Generating new investment in transportation infrastructure at the state level requires building public trust and increasingly adopting “creative” or new approaches, CEOs of state departments of transportation said Jan. 9 during the Transportation Research Board’s annual meeting in Washington, D.C.
They made the remarks during a TRB panel titled “State DOTs Generating and Leveraging Dollars to Underpin Investment,” which was moderated by John Schroer, Tennessee DOT commissioner and current president of the American Association of State Highway and Transportation Officials.
“We’ve got to talk about funding,” Schroer said. He noted that during the past federal fiscal year the dedicated revenue stream for the Highway Trust Fund actually declined, and that stakeholders may face that again in the future because of rising fuel efficiency levels of newer cars.
“Those are issues we’re going to have to face every day,” Schroer added, as he invited state CEOs to weigh in on what they face in funding their transportation programs.
Missouri DOT Director Patrick McKenna said while promoting greater investment in transportation in that state he realized that the public has a long memory, as he often encountered residents citing an investment program from the early 1990s that McKenna said was over-committed and under-funded. He indicated that residents felt misled by its unkept promises.
“Although that plan was disbanded in Missouri in 1998, I can tell you that the public view of that was still alive and well when I got to [the Missouri DOT] two years ago. Overcoming that boundary and gaining the public trust, I think, is one of the most critical things we all face when we bring measures to a population that feels overtaxed and overburdened already. ”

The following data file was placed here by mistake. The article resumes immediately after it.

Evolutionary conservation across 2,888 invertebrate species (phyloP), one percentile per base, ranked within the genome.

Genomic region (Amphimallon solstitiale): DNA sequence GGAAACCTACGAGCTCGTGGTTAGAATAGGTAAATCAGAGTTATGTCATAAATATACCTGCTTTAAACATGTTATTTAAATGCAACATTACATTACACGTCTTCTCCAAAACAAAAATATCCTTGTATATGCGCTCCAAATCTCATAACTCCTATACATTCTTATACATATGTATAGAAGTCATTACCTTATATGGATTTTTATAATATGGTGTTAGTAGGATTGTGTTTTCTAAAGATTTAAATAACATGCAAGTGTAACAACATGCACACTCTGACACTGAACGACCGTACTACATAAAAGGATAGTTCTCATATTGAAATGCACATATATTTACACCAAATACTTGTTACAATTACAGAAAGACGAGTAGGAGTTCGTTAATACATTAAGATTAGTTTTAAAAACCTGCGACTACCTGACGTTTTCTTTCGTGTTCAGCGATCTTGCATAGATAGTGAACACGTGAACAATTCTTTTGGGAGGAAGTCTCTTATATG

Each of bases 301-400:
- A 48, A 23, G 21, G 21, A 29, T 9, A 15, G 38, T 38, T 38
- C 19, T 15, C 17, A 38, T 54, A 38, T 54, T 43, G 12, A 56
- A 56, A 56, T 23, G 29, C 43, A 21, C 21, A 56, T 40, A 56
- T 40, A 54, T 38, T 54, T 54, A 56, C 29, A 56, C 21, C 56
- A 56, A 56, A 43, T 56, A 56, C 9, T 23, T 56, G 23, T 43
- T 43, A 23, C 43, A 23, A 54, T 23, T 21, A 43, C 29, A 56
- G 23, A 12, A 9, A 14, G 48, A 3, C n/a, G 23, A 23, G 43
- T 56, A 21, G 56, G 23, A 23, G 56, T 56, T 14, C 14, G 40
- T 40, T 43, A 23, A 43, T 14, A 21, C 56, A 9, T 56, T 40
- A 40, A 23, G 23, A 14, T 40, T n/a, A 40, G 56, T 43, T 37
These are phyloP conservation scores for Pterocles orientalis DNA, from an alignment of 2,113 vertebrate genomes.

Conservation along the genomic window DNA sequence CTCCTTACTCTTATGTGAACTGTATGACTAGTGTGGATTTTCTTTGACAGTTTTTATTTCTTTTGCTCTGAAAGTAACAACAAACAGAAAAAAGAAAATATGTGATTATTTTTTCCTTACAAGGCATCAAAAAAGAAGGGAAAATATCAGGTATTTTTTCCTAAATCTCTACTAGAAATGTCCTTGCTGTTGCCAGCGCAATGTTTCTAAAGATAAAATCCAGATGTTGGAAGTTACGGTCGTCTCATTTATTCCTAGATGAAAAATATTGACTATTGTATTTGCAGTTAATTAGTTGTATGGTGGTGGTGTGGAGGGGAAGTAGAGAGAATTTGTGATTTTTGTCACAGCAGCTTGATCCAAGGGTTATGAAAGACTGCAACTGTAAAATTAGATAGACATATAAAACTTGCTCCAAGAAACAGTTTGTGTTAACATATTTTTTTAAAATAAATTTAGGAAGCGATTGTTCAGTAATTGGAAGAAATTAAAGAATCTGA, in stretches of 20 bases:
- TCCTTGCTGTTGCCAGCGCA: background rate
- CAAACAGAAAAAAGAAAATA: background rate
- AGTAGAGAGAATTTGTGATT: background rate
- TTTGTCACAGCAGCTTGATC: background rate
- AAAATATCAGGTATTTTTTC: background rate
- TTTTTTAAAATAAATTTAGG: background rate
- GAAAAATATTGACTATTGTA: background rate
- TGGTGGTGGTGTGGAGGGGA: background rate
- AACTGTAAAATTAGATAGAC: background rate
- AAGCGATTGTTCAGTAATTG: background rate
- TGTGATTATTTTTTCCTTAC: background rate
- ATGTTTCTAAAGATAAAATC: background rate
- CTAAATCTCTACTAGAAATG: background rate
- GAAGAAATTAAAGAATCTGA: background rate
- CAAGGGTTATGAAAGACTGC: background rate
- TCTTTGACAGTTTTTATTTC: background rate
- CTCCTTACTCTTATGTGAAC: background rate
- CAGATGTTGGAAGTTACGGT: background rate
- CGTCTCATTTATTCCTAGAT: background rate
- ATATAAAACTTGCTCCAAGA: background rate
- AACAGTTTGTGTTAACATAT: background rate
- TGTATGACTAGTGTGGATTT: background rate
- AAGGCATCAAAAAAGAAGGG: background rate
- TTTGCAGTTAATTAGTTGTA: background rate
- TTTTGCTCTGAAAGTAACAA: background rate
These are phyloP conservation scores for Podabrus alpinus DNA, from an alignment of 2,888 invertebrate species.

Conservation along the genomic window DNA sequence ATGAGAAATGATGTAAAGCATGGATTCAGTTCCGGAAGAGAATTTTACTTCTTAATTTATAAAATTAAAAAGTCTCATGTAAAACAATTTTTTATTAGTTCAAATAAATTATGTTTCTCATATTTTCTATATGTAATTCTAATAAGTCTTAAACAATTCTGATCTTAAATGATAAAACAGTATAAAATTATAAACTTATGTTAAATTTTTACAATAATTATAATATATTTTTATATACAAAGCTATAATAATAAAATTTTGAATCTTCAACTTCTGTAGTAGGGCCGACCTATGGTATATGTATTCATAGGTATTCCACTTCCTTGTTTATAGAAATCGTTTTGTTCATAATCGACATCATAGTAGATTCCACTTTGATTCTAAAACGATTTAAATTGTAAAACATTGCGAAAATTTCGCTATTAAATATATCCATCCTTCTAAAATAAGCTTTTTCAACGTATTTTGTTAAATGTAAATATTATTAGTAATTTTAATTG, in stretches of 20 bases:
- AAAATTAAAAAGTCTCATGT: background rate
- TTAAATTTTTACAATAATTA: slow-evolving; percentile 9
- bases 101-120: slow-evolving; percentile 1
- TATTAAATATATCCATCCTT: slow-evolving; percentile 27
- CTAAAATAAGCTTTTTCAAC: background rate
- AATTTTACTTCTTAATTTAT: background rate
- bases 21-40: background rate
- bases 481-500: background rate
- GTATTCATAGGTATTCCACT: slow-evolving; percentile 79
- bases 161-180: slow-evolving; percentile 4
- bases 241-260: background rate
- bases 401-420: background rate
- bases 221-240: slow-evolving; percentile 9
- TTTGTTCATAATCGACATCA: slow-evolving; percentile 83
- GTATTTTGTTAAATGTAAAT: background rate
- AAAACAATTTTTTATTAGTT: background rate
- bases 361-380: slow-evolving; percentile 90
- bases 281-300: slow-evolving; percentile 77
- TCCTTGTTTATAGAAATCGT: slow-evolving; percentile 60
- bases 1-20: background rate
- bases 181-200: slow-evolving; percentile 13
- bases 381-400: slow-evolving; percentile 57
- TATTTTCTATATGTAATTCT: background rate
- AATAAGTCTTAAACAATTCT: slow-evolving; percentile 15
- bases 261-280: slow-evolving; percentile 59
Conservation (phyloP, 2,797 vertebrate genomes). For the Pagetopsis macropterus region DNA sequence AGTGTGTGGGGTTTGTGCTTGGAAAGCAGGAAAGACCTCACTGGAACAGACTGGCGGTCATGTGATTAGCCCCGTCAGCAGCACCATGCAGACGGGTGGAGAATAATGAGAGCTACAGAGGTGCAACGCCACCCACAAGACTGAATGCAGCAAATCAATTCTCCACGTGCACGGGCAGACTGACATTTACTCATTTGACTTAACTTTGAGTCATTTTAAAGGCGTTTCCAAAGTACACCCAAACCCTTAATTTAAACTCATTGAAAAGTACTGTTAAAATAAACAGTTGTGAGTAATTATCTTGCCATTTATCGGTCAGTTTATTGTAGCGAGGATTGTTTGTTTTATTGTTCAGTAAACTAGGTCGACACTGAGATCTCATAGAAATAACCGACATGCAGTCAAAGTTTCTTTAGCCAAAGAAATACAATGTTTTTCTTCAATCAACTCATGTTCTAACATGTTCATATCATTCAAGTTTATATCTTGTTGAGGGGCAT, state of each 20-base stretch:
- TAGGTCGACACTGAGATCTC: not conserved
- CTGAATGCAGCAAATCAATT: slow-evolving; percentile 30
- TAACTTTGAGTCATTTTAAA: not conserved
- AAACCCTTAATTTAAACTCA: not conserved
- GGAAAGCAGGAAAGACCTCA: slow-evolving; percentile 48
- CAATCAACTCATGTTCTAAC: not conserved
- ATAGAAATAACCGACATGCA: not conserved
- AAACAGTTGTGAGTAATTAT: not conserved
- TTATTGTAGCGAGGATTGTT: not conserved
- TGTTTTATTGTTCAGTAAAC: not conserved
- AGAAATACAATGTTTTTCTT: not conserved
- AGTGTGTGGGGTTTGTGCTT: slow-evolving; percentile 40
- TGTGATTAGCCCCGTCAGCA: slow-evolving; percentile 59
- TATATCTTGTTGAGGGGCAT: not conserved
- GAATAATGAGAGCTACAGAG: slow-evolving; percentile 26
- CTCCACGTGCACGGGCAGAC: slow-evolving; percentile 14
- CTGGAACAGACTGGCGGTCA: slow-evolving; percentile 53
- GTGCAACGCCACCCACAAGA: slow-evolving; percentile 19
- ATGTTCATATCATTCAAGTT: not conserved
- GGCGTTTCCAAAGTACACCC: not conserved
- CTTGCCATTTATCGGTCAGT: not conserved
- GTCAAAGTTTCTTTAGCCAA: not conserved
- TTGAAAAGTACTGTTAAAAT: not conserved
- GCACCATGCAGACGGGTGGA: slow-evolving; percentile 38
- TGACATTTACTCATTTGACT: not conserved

McKenna said he realized the public knows very little about how transportation is paid for, so his agency developed a residents’ guide to transportation funding in Missouri that tells people how much they pay for it a month and where those funds are invested. As a result, “what we found is that people are surprised at how little they pay for transportation,” he said.
Jennifer Cohan, Delaware’s transportation secretary, said her state is looking at creative approaches to funding transportation that go beyond the traditional fuel tax. Delaware is among states researching the feasibility of assessing fees for vehicle miles traveled, while also leveraging project financing options such as federal infrastructure loans along with additional federal funding through USDOT grants.
“The traditional funding sources, they’re there. But we’re in a situation now where we really need to be creative,” she said.
Texas DOT Executive Director James Bass, formerly the department’s finance director, said that state avoided raising motor fuel taxes despite expanding the overall program, by leveraging borrowing strategies.
Texas has not raised its 20-cent-a-gallon fuel tax since 1991. Bass said that in the early 2000s the legislature began to fund transportation program increases from other revenues including bond debt, while the state also began implementing public-private partnerships that included toll roads.
And starting in 2006, Bass said, the state was able to award $56 billion in project contracts over 10 years. However, “one thing about borrowing money is [that] there’s a limit,” Bass said.
By 2010, he said, the state needed to spend about $5 billion annually to service the transportation debt and maintain the state program at current levels. So lawmakers tapped part of the state’s reserve funds for transportation to bolster project spending, and shifted revenue to transportation from receipts from oil and gas industries. And, later, voters approved a ballot measure to shift a portion of state sales taxes to transportation.
But Mike Patterson, the Oklahoma DOT secretary, said Texas’ multi-pronged approach to funding has made it difficult for neighboring Oklahoma to have much success addressing its funding needs with a more restricted set of revenue options.
He said each state has a different mix of revenues that make per-gallon fuel tax comparisons incomplete – an issue that will only become more challenging as more states find ways to generate revenue from alternative fuel vehicles.
For instance, as Oklahoma legislators consider raising motor fuel taxes funds for transportation investments, “they certainly don’t want to go past the state of Texas. They don’t want to go higher than Texas. But fuel taxes don’t tell the whole story.” Patterson said that in Oklahoma transportation is partly funded by a portion of income tax as well by fuel taxes.
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